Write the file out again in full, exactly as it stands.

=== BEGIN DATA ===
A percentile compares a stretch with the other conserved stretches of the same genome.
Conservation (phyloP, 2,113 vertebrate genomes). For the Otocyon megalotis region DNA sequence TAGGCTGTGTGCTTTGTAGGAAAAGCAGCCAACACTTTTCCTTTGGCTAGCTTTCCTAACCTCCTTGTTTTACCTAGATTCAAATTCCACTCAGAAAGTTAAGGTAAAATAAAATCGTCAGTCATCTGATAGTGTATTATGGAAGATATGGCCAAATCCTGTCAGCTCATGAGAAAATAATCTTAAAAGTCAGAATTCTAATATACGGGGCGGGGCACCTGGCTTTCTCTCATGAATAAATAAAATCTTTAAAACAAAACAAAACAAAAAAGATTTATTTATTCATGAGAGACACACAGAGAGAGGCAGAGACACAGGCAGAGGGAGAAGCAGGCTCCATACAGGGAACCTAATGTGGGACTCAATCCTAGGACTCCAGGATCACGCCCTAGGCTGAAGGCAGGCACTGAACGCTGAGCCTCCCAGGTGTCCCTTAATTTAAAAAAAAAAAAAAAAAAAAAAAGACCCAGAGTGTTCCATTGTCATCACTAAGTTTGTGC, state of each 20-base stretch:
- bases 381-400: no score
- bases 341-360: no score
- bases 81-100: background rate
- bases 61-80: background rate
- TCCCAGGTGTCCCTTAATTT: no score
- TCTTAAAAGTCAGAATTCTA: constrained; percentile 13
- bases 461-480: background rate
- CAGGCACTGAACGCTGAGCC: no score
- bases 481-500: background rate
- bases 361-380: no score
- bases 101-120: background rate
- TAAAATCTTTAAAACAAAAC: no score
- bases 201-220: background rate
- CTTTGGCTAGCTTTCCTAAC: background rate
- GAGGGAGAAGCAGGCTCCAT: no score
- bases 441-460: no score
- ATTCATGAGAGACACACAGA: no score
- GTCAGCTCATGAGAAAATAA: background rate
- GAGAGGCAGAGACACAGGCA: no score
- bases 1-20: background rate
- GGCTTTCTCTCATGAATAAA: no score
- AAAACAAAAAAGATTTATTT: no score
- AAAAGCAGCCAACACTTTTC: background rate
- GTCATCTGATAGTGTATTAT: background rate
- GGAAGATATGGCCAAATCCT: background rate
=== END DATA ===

A percentile compares a stretch with the other conserved stretches of the same genome.
Conservation (phyloP, 2,113 vertebrate genomes). For the Otocyon megalotis region DNA sequence TAGGCTGTGTGCTTTGTAGGAAAAGCAGCCAACACTTTTCCTTTGGCTAGCTTTCCTAACCTCCTTGTTTTACCTAGATTCAAATTCCACTCAGAAAGTTAAGGTAAAATAAAATCGTCAGTCATCTGATAGTGTATTATGGAAGATATGGCCAAATCCTGTCAGCTCATGAGAAAATAATCTTAAAAGTCAGAATTCTAATATACGGGGCGGGGCACCTGGCTTTCTCTCATGAATAAATAAAATCTTTAAAACAAAACAAAACAAAAAAGATTTATTTATTCATGAGAGACACACAGAGAGAGGCAGAGACACAGGCAGAGGGAGAAGCAGGCTCCATACAGGGAACCTAATGTGGGACTCAATCCTAGGACTCCAGGATCACGCCCTAGGCTGAAGGCAGGCACTGAACGCTGAGCCTCCCAGGTGTCCCTTAATTTAAAAAAAAAAAAAAAAAAAAAAAGACCCAGAGTGTTCCATTGTCATCACTAAGTTTGTGC, state of each 20-base stretch:
- bases 381-400: no score
- bases 341-360: no score
- bases 81-100: background rate
- bases 61-80: background rate
- TCCCAGGTGTCCCTTAATTT: no score
- TCTTAAAAGTCAGAATTCTA: constrained; percentile 13
- bases 461-480: background rate
- CAGGCACTGAACGCTGAGCC: no score
- bases 481-500: background rate
- bases 361-380: no score
- bases 101-120: background rate
- TAAAATCTTTAAAACAAAAC: no score
- bases 201-220: background rate
- CTTTGGCTAGCTTTCCTAAC: background rate
- GAGGGAGAAGCAGGCTCCAT: no score
- bases 441-460: no score
- ATTCATGAGAGACACACAGA: no score
- GTCAGCTCATGAGAAAATAA: background rate
- GAGAGGCAGAGACACAGGCA: no score
- bases 1-20: background rate
- GGCTTTCTCTCATGAATAAA: no score
- AAAACAAAAAAGATTTATTT: no score
- AAAAGCAGCCAACACTTTTC: background rate
- GTCATCTGATAGTGTATTAT: background rate
- GGAAGATATGGCCAAATCCT: background rate